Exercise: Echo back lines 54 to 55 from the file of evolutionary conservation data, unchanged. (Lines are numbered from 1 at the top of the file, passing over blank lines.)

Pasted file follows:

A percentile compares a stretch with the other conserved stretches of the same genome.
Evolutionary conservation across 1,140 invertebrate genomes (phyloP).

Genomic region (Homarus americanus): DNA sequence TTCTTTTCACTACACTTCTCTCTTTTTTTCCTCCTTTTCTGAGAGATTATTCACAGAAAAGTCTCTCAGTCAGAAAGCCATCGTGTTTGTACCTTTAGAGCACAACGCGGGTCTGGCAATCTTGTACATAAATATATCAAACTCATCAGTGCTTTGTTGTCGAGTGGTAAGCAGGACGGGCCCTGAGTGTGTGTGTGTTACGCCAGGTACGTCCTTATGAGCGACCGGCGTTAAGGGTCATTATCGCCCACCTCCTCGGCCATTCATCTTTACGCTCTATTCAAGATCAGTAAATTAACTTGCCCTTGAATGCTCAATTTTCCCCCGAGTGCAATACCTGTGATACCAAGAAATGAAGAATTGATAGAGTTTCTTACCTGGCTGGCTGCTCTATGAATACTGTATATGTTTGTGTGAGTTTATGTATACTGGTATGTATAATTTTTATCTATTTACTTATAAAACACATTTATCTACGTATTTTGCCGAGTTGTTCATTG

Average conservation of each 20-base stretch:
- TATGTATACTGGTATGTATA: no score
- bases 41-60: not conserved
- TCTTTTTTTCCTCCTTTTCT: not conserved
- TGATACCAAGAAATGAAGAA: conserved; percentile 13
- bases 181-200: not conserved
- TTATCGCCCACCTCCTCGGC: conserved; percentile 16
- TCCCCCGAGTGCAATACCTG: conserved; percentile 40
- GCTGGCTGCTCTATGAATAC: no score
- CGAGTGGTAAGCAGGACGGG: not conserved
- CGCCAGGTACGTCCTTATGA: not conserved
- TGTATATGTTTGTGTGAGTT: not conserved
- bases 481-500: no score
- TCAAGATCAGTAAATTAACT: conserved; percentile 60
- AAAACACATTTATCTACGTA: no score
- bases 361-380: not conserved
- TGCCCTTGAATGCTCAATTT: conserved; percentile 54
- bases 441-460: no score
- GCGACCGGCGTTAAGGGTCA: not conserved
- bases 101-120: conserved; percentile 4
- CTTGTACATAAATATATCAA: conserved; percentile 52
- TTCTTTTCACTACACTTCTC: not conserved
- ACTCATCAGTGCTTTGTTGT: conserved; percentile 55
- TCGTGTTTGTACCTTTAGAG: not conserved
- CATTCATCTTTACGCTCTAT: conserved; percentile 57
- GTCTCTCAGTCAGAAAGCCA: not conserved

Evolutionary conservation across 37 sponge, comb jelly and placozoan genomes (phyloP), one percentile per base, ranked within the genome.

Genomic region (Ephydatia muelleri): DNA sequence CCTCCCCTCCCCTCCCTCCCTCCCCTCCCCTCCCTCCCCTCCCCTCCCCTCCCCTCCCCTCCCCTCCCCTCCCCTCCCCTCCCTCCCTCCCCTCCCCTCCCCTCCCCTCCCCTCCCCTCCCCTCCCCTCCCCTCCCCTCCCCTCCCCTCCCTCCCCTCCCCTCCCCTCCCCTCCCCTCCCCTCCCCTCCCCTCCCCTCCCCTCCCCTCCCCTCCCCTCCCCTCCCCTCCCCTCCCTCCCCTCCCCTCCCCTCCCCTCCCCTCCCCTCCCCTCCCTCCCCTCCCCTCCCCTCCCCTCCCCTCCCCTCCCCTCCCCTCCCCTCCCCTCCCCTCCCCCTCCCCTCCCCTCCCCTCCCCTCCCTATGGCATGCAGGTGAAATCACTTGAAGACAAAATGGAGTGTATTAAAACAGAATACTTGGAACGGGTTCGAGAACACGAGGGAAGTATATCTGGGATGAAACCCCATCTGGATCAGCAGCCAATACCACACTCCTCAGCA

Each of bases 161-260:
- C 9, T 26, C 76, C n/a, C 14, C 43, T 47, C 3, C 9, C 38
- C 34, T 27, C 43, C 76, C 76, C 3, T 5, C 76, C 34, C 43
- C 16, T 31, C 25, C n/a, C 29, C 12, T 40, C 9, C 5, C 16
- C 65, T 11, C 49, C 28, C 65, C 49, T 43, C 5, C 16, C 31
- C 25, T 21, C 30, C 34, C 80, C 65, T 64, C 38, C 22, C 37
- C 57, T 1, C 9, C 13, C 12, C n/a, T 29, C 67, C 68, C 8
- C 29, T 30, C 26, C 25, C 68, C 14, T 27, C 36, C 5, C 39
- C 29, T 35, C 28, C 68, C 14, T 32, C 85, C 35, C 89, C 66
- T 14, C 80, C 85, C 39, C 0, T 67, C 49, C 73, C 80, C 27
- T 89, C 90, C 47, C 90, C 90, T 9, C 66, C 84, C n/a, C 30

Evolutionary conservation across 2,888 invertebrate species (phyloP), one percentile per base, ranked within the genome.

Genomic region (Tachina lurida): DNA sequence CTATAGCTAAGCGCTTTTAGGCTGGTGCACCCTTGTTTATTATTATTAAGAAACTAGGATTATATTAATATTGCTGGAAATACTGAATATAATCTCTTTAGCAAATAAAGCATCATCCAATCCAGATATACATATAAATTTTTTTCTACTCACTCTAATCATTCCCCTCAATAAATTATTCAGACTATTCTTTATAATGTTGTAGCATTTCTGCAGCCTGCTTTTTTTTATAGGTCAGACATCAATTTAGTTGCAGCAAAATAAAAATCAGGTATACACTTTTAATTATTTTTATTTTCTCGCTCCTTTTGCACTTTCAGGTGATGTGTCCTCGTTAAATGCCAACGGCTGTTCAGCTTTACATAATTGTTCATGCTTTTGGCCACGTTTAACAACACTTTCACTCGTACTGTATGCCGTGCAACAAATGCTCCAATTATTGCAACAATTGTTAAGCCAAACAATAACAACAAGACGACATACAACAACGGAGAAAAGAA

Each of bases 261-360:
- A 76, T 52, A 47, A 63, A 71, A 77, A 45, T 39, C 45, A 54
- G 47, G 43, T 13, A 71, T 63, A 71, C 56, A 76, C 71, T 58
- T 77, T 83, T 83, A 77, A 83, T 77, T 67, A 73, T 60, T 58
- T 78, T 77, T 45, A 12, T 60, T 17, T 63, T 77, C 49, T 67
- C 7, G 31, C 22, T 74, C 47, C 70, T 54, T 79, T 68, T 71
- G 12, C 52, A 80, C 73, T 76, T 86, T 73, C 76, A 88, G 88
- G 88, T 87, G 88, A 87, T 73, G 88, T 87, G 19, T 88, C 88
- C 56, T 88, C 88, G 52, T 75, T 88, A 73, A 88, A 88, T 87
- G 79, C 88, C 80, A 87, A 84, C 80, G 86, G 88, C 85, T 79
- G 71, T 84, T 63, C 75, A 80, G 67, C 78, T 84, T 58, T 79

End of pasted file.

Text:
- G 79, C 88, C 80, A 87, A 84, C 80, G 86, G 88, C 85, T 79
- G 71, T 84, T 63, C 75, A 80, G 67, C 78, T 84, T 58, T 79